• Salt cod – you will find numerous salt cod dishes in San Sebastian, with salt cod brandade cooked pil pil style (see above) being a must-try
  • Idiazabal cheese – a local sheep’s milk cheese with deep, smoky notes
  • Txuleta – a steak from aged, grass-fed beef is a must when in San Sebastian

2) India

Eating Indian food at restaurant outdoors

India is a massive country, so listing it on its own as a foodie destination, without including a specific city, may seem a little vague.

However, there is a reason for this…

Indian cuisine is so diverse and varied, with each region producing such distinct flavors. If you were to visit just one part of India, this would give you a fantastic insight into the cuisine from that region, but it would mean that you would end up missing out on so many of the other aspects that make up this country’s culinary heritage.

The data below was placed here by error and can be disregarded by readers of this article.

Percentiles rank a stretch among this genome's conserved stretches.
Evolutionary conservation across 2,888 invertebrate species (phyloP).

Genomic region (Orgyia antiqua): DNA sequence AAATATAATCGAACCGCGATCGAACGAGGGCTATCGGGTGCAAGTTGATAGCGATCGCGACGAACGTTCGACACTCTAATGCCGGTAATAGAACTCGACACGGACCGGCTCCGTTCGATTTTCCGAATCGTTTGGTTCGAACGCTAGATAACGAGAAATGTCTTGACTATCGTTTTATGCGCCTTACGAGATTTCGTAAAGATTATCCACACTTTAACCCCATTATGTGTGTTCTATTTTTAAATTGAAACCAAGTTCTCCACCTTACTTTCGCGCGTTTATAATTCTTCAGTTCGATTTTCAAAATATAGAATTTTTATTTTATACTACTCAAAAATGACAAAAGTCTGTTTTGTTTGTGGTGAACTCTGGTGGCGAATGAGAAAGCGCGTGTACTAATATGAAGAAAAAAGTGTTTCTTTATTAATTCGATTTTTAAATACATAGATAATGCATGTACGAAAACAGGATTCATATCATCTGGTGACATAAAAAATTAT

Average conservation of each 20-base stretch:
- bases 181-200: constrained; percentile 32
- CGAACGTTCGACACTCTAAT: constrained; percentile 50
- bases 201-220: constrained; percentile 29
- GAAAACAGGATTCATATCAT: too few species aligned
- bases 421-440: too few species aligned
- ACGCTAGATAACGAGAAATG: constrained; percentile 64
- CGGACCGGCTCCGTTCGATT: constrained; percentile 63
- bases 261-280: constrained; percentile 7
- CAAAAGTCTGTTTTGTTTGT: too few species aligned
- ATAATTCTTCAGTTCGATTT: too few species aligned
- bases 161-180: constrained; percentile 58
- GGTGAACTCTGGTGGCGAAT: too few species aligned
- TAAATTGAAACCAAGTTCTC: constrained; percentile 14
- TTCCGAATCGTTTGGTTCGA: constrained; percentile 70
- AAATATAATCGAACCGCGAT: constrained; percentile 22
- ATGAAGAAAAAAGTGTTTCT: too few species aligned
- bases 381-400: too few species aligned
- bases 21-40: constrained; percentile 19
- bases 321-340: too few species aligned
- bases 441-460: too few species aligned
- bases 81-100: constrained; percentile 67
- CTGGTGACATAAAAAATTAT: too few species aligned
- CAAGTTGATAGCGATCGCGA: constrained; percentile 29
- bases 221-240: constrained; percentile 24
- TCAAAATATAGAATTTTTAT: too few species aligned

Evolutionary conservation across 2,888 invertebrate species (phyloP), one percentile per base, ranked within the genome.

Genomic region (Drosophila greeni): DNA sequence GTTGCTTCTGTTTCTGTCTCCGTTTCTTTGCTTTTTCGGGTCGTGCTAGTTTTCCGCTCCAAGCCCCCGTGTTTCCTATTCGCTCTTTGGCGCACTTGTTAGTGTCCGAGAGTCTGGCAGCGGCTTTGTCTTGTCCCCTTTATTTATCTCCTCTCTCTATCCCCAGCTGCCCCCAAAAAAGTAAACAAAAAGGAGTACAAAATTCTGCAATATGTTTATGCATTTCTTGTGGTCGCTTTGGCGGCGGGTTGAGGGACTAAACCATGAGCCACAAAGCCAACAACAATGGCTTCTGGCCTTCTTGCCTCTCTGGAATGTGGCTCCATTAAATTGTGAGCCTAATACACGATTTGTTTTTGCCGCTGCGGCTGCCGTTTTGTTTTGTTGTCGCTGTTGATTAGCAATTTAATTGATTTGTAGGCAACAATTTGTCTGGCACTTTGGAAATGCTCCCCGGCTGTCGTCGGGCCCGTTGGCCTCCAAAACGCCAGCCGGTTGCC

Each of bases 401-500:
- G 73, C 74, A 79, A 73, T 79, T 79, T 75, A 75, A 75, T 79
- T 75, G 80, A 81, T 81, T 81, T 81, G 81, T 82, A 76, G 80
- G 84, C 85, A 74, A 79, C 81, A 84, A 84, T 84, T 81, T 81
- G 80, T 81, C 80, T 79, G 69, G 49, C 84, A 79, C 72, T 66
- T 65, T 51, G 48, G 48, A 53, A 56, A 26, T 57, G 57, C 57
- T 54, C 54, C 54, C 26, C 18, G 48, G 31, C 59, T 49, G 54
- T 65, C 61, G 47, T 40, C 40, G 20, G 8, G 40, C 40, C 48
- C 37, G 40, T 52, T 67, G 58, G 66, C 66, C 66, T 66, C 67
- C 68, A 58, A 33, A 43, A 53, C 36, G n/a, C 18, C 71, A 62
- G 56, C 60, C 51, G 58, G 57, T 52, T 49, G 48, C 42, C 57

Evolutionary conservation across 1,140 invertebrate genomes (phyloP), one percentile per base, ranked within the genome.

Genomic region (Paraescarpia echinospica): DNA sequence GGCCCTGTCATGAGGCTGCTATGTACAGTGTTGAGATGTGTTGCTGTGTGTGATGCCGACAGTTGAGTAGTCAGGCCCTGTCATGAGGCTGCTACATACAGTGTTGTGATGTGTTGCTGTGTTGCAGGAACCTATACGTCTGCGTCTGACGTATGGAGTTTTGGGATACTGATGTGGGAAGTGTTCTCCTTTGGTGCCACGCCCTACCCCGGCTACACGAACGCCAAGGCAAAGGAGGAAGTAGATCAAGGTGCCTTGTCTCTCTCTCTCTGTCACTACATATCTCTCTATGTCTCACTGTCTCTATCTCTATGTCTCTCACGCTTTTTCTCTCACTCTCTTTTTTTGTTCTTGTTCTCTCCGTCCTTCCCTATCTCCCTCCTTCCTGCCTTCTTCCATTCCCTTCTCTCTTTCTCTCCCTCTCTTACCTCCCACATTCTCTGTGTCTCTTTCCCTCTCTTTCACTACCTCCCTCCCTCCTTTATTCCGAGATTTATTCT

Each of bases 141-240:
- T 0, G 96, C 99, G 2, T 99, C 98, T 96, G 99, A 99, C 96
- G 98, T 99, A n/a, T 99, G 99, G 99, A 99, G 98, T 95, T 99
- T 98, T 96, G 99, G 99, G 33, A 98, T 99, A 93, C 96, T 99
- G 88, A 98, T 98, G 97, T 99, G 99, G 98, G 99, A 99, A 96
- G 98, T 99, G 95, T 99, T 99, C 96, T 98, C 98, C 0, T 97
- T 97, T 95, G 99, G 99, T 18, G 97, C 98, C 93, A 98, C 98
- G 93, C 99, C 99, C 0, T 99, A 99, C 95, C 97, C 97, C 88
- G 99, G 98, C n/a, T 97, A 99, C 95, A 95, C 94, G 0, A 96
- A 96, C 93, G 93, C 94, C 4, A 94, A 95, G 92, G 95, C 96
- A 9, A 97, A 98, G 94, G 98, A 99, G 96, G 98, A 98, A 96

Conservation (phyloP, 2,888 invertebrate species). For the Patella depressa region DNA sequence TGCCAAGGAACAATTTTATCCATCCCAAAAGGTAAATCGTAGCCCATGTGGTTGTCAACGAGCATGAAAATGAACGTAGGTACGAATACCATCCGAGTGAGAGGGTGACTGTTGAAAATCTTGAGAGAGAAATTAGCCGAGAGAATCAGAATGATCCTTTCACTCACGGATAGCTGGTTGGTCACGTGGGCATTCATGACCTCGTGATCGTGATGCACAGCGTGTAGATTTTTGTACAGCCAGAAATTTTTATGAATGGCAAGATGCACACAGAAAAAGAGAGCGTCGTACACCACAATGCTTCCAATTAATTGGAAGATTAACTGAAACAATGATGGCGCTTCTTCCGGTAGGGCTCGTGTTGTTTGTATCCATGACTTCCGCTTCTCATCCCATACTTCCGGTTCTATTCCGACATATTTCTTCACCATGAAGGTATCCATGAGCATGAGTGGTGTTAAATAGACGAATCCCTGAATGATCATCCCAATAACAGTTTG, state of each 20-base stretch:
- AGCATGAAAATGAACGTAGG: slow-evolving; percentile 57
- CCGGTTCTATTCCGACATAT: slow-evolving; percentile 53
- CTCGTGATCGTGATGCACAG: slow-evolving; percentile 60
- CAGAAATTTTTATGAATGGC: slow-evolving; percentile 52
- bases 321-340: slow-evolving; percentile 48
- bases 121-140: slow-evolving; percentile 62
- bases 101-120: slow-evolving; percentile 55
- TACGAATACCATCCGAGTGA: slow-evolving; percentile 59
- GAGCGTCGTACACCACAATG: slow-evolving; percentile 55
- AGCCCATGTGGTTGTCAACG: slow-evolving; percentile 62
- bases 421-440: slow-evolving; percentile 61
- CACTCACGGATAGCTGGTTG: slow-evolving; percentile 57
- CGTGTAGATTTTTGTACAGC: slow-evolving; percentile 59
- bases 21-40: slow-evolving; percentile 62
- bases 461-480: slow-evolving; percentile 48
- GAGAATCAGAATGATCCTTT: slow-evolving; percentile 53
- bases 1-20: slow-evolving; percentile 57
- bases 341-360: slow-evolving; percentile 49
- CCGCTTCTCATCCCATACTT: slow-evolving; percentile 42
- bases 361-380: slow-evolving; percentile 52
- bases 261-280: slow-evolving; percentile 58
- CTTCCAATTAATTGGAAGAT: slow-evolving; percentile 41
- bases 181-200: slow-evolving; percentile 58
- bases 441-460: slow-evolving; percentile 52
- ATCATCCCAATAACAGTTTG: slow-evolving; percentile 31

So, the only way to get around this would be to go on a food tour of India, stopping off at various towns and cities along the way. There are numerous tour operators that offer packages along those lines, making it easier to plan than you would think.

However, if you decide you want to put together your own Indian foodie tour, here are some of the cities that you should definitely stop at, along with the must-try foods from each:

  • Delhi and other North Indian cities – the food here is often cooked in a tandoor (a charcoal-fired clay oven), and is generally quite hearty, featuring thick and creamy curries. Give tandoori chicken, butter chicken and rajma a try here, as well as roti and naan breads that have been cooked fresh in a tandoor oven
  • Goa – since Goa is located on the coast, many of its best dishes are seafood-based. The Portuguese influences on Goan cuisine give the dishes here a unique twist, with the dominant flavors being spicy and sour. Be sure to try xacutti, which is a coconut-based curry, and Goan sausages here